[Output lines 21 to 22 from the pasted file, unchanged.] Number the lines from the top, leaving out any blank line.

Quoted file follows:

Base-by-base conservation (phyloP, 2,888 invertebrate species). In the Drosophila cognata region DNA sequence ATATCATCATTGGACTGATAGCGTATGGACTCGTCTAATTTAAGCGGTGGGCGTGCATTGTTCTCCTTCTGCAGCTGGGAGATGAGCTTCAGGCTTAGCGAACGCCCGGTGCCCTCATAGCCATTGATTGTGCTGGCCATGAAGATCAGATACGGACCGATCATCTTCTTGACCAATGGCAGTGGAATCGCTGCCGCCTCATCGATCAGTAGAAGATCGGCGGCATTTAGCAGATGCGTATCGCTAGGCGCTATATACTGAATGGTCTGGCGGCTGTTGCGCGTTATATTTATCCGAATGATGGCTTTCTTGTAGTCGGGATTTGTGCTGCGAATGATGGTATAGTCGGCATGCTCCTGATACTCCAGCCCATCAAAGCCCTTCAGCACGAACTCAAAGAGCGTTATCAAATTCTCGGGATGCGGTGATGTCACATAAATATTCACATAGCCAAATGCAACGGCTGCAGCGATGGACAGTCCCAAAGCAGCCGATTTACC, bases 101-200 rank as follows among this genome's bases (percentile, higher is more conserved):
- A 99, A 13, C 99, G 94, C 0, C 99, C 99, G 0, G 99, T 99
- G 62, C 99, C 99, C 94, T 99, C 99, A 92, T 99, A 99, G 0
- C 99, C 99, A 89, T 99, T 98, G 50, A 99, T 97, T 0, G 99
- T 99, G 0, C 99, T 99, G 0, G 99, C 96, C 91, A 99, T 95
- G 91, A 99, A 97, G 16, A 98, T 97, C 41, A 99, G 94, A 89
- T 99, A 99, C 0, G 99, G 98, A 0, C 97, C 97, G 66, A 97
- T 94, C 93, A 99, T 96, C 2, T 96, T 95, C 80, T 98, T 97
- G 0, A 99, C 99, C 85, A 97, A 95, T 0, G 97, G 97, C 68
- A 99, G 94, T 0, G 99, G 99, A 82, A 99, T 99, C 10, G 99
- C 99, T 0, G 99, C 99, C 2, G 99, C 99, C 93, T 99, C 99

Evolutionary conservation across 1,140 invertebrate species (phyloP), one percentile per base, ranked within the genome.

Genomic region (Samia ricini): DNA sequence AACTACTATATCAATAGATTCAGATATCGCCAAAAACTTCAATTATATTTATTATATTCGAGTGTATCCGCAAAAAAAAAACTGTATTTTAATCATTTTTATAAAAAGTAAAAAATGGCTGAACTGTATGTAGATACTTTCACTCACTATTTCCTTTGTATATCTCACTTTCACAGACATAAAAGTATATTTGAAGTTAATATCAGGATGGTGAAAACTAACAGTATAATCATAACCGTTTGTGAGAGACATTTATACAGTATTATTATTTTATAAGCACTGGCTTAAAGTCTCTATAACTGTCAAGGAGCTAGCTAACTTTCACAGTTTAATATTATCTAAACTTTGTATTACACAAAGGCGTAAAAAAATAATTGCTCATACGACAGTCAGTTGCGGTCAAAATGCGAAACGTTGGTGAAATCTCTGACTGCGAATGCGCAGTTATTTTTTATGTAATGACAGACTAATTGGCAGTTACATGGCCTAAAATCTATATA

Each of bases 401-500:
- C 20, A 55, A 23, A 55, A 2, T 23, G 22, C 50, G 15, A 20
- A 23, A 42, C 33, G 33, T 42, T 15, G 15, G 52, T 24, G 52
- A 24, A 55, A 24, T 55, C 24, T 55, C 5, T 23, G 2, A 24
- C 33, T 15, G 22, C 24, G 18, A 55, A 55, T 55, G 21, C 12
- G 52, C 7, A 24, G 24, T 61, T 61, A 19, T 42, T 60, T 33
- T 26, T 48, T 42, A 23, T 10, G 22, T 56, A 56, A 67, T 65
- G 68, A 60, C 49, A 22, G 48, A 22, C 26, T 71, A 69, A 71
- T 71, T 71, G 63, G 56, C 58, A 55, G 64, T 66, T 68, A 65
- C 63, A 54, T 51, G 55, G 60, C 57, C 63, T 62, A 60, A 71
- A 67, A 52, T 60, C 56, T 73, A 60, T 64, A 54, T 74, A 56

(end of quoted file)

- G 68, A 60, C 49, A 22, G 48, A 22, C 26, T 71, A 69, A 71
- T 71, T 71, G 63, G 56, C 58, A 55, G 64, T 66, T 68, A 65